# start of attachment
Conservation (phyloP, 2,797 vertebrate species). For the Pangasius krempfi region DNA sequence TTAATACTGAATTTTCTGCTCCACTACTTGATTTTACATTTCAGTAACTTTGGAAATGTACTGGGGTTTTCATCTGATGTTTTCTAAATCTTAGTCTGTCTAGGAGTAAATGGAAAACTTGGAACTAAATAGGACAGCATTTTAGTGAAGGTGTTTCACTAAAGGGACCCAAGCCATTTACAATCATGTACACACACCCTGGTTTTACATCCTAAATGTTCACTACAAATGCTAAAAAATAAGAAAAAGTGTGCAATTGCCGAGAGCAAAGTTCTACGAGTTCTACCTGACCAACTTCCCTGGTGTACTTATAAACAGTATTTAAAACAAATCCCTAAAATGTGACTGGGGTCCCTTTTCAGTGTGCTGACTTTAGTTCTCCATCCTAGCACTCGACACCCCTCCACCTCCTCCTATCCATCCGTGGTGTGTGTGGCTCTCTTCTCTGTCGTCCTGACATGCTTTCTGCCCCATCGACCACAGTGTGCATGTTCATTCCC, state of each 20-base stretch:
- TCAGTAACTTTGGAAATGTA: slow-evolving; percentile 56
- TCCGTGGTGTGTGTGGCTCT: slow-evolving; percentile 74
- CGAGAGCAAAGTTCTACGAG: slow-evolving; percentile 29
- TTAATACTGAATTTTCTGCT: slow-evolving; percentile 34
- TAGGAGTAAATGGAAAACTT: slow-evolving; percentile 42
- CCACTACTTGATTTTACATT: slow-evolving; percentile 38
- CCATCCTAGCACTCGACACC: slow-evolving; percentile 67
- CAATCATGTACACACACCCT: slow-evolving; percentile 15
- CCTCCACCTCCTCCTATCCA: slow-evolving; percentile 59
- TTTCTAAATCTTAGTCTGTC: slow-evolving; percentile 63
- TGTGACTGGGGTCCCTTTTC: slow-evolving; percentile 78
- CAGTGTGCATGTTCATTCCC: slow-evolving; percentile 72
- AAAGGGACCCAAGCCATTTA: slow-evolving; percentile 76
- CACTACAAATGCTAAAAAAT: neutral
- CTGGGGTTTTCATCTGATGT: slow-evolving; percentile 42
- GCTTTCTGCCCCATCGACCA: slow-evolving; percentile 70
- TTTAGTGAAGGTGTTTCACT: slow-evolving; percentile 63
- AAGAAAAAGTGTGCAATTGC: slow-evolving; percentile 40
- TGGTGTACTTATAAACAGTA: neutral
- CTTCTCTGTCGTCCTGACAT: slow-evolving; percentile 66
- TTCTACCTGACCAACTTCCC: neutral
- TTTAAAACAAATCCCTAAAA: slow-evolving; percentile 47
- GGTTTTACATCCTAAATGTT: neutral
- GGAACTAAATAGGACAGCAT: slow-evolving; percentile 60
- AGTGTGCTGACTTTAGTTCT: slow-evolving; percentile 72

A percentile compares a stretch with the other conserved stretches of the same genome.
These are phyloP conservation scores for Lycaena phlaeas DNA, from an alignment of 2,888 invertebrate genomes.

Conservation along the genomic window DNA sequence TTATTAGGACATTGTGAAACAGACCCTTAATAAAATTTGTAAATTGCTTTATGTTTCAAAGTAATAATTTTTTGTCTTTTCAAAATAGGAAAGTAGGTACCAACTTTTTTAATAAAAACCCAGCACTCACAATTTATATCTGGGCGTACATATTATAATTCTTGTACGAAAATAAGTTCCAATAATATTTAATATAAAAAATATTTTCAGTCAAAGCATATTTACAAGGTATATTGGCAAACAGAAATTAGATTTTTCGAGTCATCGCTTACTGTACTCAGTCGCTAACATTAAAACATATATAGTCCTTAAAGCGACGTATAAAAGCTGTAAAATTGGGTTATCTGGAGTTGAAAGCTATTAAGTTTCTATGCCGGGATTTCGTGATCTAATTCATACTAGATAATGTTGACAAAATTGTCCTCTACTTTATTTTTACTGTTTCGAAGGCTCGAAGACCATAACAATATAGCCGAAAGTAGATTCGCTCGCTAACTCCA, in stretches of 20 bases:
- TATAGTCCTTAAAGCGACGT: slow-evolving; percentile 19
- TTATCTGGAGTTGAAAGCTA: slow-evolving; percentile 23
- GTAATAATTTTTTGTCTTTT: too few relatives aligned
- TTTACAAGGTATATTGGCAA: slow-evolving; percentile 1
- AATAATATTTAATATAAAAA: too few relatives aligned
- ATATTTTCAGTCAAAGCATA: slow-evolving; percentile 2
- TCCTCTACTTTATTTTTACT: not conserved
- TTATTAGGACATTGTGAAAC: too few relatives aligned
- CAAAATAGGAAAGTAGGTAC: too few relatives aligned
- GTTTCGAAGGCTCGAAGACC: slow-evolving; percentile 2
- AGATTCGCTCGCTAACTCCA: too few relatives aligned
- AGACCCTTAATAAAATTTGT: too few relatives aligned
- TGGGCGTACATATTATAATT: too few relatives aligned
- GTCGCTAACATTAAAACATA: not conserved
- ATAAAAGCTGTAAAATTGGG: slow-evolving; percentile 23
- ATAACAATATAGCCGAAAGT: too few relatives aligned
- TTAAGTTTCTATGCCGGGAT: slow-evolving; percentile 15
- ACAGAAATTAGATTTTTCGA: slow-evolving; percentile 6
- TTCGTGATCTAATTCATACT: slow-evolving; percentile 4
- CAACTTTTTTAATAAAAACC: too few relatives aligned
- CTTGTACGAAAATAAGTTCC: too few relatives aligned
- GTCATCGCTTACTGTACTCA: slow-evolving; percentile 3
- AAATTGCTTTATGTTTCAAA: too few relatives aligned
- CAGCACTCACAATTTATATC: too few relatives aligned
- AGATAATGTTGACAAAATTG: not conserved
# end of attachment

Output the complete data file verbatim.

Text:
Conservation (phyloP, 2,797 vertebrate species). For the Pangasius krempfi region DNA sequence TTAATACTGAATTTTCTGCTCCACTACTTGATTTTACATTTCAGTAACTTTGGAAATGTACTGGGGTTTTCATCTGATGTTTTCTAAATCTTAGTCTGTCTAGGAGTAAATGGAAAACTTGGAACTAAATAGGACAGCATTTTAGTGAAGGTGTTTCACTAAAGGGACCCAAGCCATTTACAATCATGTACACACACCCTGGTTTTACATCCTAAATGTTCACTACAAATGCTAAAAAATAAGAAAAAGTGTGCAATTGCCGAGAGCAAAGTTCTACGAGTTCTACCTGACCAACTTCCCTGGTGTACTTATAAACAGTATTTAAAACAAATCCCTAAAATGTGACTGGGGTCCCTTTTCAGTGTGCTGACTTTAGTTCTCCATCCTAGCACTCGACACCCCTCCACCTCCTCCTATCCATCCGTGGTGTGTGTGGCTCTCTTCTCTGTCGTCCTGACATGCTTTCTGCCCCATCGACCACAGTGTGCATGTTCATTCCC, state of each 20-base stretch:
- TCAGTAACTTTGGAAATGTA: slow-evolving; percentile 56
- TCCGTGGTGTGTGTGGCTCT: slow-evolving; percentile 74
- CGAGAGCAAAGTTCTACGAG: slow-evolving; percentile 29
- TTAATACTGAATTTTCTGCT: slow-evolving; percentile 34
- TAGGAGTAAATGGAAAACTT: slow-evolving; percentile 42
- CCACTACTTGATTTTACATT: slow-evolving; percentile 38
- CCATCCTAGCACTCGACACC: slow-evolving; percentile 67
- CAATCATGTACACACACCCT: slow-evolving; percentile 15
- CCTCCACCTCCTCCTATCCA: slow-evolving; percentile 59
- TTTCTAAATCTTAGTCTGTC: slow-evolving; percentile 63
- TGTGACTGGGGTCCCTTTTC: slow-evolving; percentile 78
- CAGTGTGCATGTTCATTCCC: slow-evolving; percentile 72
- AAAGGGACCCAAGCCATTTA: slow-evolving; percentile 76
- CACTACAAATGCTAAAAAAT: neutral
- CTGGGGTTTTCATCTGATGT: slow-evolving; percentile 42
- GCTTTCTGCCCCATCGACCA: slow-evolving; percentile 70
- TTTAGTGAAGGTGTTTCACT: slow-evolving; percentile 63
- AAGAAAAAGTGTGCAATTGC: slow-evolving; percentile 40
- TGGTGTACTTATAAACAGTA: neutral
- CTTCTCTGTCGTCCTGACAT: slow-evolving; percentile 66
- TTCTACCTGACCAACTTCCC: neutral
- TTTAAAACAAATCCCTAAAA: slow-evolving; percentile 47
- GGTTTTACATCCTAAATGTT: neutral
- GGAACTAAATAGGACAGCAT: slow-evolving; percentile 60
- AGTGTGCTGACTTTAGTTCT: slow-evolving; percentile 72

A percentile compares a stretch with the other conserved stretches of the same genome.
These are phyloP conservation scores for Lycaena phlaeas DNA, from an alignment of 2,888 invertebrate genomes.

Conservation along the genomic window DNA sequence TTATTAGGACATTGTGAAACAGACCCTTAATAAAATTTGTAAATTGCTTTATGTTTCAAAGTAATAATTTTTTGTCTTTTCAAAATAGGAAAGTAGGTACCAACTTTTTTAATAAAAACCCAGCACTCACAATTTATATCTGGGCGTACATATTATAATTCTTGTACGAAAATAAGTTCCAATAATATTTAATATAAAAAATATTTTCAGTCAAAGCATATTTACAAGGTATATTGGCAAACAGAAATTAGATTTTTCGAGTCATCGCTTACTGTACTCAGTCGCTAACATTAAAACATATATAGTCCTTAAAGCGACGTATAAAAGCTGTAAAATTGGGTTATCTGGAGTTGAAAGCTATTAAGTTTCTATGCCGGGATTTCGTGATCTAATTCATACTAGATAATGTTGACAAAATTGTCCTCTACTTTATTTTTACTGTTTCGAAGGCTCGAAGACCATAACAATATAGCCGAAAGTAGATTCGCTCGCTAACTCCA, in stretches of 20 bases:
- TATAGTCCTTAAAGCGACGT: slow-evolving; percentile 19
- TTATCTGGAGTTGAAAGCTA: slow-evolving; percentile 23
- GTAATAATTTTTTGTCTTTT: too few relatives aligned
- TTTACAAGGTATATTGGCAA: slow-evolving; percentile 1
- AATAATATTTAATATAAAAA: too few relatives aligned
- ATATTTTCAGTCAAAGCATA: slow-evolving; percentile 2
- TCCTCTACTTTATTTTTACT: not conserved
- TTATTAGGACATTGTGAAAC: too few relatives aligned
- CAAAATAGGAAAGTAGGTAC: too few relatives aligned
- GTTTCGAAGGCTCGAAGACC: slow-evolving; percentile 2
- AGATTCGCTCGCTAACTCCA: too few relatives aligned
- AGACCCTTAATAAAATTTGT: too few relatives aligned
- TGGGCGTACATATTATAATT: too few relatives aligned
- GTCGCTAACATTAAAACATA: not conserved
- ATAAAAGCTGTAAAATTGGG: slow-evolving; percentile 23
- ATAACAATATAGCCGAAAGT: too few relatives aligned
- TTAAGTTTCTATGCCGGGAT: slow-evolving; percentile 15
- ACAGAAATTAGATTTTTCGA: slow-evolving; percentile 6
- TTCGTGATCTAATTCATACT: slow-evolving; percentile 4
- CAACTTTTTTAATAAAAACC: too few relatives aligned
- CTTGTACGAAAATAAGTTCC: too few relatives aligned
- GTCATCGCTTACTGTACTCA: slow-evolving; percentile 3
- AAATTGCTTTATGTTTCAAA: too few relatives aligned
- CAGCACTCACAATTTATATC: too few relatives aligned
- AGATAATGTTGACAAAATTG: not conserved